4. Make investor communications short, but frequent. I like the cadence of a 1-2 hour board meeting every 4-6 weeks. In the meantime, a weekly or bi-weekly update I think is helpful to keep investors caught up (I prefer this in email form because it’s more efficient for everyone). The goal of this level of communication is not to get the approval from your investors on your performance. The goal is to make sure that your investors are armed with the information they need to help you.

5. Pre-wire and focus. The goal of your 2-hour board meeting should be to spend as little time as possible on general updates and non-critical governance issues. Regular business updates should already be absorbed by your investors through your written updates. What you do want to spend time on is the 1-3 most critical strategic issues that you are facing and need practical help on. I’m an advocate for a quick chat with board members a few days before the meeting to say “ok, you get where the business is right? Can we agree to focus 50%+ of our time on issue A and B?”. This is a good way to introduce tough conversations too, so that you don’t get an unthoughtful gut reaction, but a constructive discussion about challenging issues like fundraising, missed targets, disfunction in the exec team, etc.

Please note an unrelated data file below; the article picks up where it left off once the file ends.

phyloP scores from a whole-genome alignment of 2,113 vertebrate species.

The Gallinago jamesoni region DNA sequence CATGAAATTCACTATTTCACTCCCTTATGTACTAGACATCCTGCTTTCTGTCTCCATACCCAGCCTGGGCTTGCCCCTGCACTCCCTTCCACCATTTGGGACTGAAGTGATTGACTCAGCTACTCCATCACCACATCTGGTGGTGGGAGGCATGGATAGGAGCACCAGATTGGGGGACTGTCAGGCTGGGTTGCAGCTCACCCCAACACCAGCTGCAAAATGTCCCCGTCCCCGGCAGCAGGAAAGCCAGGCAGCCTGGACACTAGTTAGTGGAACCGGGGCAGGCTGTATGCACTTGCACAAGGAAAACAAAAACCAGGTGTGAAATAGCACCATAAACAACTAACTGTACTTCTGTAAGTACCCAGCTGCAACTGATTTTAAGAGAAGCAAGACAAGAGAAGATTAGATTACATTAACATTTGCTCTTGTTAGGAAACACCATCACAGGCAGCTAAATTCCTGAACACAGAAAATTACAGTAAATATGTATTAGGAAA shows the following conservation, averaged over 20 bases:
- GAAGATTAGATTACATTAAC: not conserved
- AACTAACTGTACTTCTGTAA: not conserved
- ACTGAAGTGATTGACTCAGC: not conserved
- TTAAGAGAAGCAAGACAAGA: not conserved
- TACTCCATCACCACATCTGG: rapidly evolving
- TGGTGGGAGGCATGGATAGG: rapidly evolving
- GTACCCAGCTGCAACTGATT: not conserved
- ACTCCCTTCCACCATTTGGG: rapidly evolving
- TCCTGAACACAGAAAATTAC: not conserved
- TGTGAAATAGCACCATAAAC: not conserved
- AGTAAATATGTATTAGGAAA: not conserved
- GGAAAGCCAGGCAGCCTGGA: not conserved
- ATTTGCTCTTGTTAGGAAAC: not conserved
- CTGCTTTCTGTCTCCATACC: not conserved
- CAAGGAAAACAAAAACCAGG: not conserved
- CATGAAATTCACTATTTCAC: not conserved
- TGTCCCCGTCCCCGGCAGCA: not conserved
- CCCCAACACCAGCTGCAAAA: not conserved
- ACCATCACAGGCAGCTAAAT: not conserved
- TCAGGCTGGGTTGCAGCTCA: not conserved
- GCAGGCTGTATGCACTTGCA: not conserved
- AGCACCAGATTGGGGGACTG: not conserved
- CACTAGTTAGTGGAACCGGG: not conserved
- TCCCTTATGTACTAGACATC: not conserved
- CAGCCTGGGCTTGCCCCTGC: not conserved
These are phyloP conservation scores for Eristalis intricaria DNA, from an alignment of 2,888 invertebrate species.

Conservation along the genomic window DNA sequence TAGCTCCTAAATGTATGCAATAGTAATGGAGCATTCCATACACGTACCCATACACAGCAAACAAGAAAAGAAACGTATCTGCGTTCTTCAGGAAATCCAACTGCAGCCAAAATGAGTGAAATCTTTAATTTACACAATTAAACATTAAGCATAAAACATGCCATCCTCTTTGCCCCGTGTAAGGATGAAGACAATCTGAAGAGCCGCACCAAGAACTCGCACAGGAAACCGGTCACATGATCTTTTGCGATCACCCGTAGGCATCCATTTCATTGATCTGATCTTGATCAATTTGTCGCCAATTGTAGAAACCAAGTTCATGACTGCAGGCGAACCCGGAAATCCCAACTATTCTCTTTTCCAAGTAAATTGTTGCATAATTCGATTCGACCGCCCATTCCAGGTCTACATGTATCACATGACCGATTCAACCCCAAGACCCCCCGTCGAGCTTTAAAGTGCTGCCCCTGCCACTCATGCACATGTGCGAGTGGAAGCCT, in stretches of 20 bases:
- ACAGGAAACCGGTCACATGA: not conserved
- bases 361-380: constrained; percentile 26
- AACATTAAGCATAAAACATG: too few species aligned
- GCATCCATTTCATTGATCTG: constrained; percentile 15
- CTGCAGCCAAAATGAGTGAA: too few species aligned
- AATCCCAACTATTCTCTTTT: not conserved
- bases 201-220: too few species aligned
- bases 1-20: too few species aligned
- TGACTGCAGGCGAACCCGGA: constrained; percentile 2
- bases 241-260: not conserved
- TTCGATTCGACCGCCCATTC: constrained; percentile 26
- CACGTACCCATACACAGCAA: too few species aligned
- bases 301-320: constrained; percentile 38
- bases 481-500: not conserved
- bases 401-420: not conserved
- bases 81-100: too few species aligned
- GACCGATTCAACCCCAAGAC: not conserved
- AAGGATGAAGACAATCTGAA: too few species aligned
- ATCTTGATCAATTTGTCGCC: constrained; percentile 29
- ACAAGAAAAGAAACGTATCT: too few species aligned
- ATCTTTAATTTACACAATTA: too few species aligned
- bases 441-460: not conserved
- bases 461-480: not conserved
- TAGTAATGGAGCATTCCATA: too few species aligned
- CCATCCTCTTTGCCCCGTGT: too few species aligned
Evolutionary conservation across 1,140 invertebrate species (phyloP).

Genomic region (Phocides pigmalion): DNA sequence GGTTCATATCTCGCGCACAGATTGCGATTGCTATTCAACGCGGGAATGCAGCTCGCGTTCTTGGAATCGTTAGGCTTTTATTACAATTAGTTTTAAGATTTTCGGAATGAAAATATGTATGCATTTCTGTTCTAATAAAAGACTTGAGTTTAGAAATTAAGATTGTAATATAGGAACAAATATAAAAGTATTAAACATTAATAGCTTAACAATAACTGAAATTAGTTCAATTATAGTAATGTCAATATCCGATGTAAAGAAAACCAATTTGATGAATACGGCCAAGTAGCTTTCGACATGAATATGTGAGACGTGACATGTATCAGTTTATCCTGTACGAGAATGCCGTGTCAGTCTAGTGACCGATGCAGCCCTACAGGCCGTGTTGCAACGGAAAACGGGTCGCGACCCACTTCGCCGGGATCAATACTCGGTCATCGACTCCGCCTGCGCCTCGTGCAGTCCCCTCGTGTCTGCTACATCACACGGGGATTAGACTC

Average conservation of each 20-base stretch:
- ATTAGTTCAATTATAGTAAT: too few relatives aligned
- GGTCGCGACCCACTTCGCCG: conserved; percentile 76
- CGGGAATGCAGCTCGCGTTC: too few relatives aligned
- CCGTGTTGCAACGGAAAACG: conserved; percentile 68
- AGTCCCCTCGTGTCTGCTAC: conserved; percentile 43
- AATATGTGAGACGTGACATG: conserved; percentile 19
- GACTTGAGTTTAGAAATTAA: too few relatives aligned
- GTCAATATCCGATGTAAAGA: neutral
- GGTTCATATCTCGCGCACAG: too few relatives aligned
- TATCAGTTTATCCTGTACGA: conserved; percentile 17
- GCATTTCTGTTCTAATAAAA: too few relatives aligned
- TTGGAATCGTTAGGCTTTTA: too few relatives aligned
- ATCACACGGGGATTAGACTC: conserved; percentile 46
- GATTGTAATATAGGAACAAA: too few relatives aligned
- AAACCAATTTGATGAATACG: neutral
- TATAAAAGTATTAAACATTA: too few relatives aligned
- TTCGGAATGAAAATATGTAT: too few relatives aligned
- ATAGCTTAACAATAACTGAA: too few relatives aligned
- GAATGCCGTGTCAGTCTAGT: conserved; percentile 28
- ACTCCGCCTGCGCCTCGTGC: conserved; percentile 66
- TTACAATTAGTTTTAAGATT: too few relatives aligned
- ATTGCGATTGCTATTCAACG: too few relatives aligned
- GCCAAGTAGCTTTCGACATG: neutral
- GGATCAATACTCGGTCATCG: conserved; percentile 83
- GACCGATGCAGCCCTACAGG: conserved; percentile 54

6. Give assignments and follow up. I’m always surprised when investors need to ask “how can we help?”. Remember, we all tell our LP’s that we are immensely helpful to our portfolio companies, so make us follow through on that! The best way to make sure that investors follow through on what they say they will do is to get them to say what they will do publicly and follow up publicly. A follow up can be an email that says “as next steps, thanks in advance to investor A helping with X, investor B helping with Y, and thanks to investor C for already doing Z!”.



http://robgo.org/about/

Wednesday, July 20, 2011

A Gold Key to Success for the company founder


I read a book by Randy Komisar "The Monk and the Riddle" a must read for anyone wanting to start thre own company, the essence of the book for me was that your start up is not your retirement policy, it is your life, it is something you can do for the rest of your life, it is your passion...see the article below by a Charlie O'Donnell , Charlie is a Principal at First Round Capital in NYC ..this is a interesting a so true spin on Customer development


live in the problem not in the solution how customer develop